Q: When you raced in the Atlantics series, you got a chance to race on some of the circuits you will be racing this year. Do you expect that to be an advantage for you at those tracks, and what was your first impression about racing from that experience?
Patrick Lemarie: Well, I think there's only Laguna Seca and Long Beach that I will know, so it's not a lot. I think the main thing is if the team is working well together and you feel well in a car, I don't think learning to drive will be the main problem. I have been testing a lot in Formula 1 on a different track, and it was after a few laps you knew if the car was well setup. So I think it is more important to be working well as a team and be comfortable in the car and I think that will be the main thing.
Q: We hear a lot of talk about the adjustments drivers make in going from CART to Formula 1. How does it work the other way, and what is your biggest concern going from a Formula 1 car to a CART car?
Patrick Lemarie: Well, I think I have to be careful the first lap because in CART, braking is a little bit earlier and you are coming less speed in turn than Formula 1. I spoke with Jacques Villeneuve on the phone three days ago and he said just be careful, Cristiano da Matta has been in Formula 1 for two months and he still has problems to brake late and carry speed in turning. So don't go straight on the first lap. I just have to be careful with the brakes and the turning on the first time in the car.
Q: You have a quick time frame for the team and you talk about trying to have success as quickly as possible. How long are you willing to wait for Patrick to adjust to CART and what kind of advice can you give him?
Craig Pollock: Well, first part of advice is the more pressure we put on Patrick, the worse he is going to do. I think he knows and he's already confident that he's just going to do the job. He will be the first one to know, actually, if he doesn't do the job for any reason at all. I think we know each other well enough that we are going to sit down and talk about it. I don't even envision that that's going to happen.
We are talking about being competitive. That's all we want to be is be competitive, but we are very realistic that it's going to be a hard job at the start and we have got to build it up. It's going to take time, and we are going to have to give him that time to be part of the team. It's not just Patrick that's going to mess up. It will be us, as well. We will mess up. We are going to have to go through a learning process, and I've got the experience, Patrick has the experience, and the other person that doesn't have the experience is my new partner, Kevin. He's going to have to learn what motor racing is all about, and he's an extremely intelligent and well-versed businessman. I am on the phone constantly with him just keeping him informed. So we know what we are talking about. Give us a chance and we will give Patrick a chance.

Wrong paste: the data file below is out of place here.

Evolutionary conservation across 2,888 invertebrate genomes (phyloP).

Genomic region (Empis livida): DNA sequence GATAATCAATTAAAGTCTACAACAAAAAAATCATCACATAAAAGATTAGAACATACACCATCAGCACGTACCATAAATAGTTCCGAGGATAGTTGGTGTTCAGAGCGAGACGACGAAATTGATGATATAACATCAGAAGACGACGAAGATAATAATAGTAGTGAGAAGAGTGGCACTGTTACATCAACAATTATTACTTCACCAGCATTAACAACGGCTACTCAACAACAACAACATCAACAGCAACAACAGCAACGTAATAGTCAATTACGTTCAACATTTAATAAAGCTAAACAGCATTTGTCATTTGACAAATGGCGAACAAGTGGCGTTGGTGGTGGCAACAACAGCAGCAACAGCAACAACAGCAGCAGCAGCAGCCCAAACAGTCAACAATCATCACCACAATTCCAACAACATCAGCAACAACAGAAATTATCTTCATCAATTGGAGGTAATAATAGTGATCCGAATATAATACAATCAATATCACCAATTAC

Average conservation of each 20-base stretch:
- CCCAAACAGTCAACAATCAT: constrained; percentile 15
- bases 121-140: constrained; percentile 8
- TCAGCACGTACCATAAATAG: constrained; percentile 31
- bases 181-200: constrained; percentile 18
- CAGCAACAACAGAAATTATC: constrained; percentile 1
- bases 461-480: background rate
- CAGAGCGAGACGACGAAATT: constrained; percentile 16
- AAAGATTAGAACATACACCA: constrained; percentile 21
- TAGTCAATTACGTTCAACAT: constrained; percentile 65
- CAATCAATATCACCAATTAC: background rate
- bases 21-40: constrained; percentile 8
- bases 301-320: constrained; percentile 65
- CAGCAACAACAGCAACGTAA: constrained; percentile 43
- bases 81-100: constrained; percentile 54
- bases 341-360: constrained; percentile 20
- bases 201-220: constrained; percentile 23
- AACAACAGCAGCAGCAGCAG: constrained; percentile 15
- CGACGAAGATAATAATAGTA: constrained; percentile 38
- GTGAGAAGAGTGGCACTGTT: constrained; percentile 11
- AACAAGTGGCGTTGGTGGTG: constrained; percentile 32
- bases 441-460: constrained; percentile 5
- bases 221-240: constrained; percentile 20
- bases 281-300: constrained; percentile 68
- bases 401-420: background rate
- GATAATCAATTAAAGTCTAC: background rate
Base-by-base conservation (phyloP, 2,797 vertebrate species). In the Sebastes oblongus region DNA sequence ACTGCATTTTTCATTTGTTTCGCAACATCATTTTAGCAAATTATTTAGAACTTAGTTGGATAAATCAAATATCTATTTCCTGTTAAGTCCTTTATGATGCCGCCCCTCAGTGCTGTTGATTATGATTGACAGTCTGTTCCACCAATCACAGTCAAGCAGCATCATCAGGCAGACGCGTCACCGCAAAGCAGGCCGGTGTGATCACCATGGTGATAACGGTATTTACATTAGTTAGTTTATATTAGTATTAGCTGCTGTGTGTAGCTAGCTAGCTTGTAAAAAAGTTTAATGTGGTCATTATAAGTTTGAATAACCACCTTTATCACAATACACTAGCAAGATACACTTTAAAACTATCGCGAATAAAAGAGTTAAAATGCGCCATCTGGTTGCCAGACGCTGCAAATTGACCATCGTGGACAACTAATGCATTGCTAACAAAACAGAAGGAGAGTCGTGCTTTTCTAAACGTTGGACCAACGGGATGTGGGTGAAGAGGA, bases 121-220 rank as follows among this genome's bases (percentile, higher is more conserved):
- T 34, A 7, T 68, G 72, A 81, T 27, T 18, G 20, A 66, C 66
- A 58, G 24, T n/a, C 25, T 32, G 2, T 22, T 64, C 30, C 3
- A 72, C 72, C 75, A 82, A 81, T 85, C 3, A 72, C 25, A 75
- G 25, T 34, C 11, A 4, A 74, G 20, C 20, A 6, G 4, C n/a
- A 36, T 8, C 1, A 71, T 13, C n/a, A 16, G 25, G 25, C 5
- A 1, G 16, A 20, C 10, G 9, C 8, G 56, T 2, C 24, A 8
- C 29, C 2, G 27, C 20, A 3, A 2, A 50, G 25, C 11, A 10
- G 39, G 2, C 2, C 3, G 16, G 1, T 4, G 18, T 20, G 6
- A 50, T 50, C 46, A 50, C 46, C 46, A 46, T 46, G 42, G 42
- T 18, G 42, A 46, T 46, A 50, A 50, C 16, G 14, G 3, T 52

Q: He has not been in racing constantly for the last four years, but he has been doing a lot of miles and laps, do you think that's really going to help him when he gets in the car setting up and getting used to how things are working?
Craig Pollock: Actually, I do. He's been a fantastic collaborator for the last four years in British American Racing, and the way he has set the car up has been extremely good. He's been very open-minded. The funny thing is, his setup is very close to that of Jacques, and I think this is going to be very good for the CART side. Because in CART, if you get a very good setup and you have a car you can drive anywhere in the circuit, it gives you confidence. Patrick, I also know him from skiing, we have done quite a lot of skiing together so I know how competitive he is in skiing. I just see a competitive predator out there. I think he is going to be great.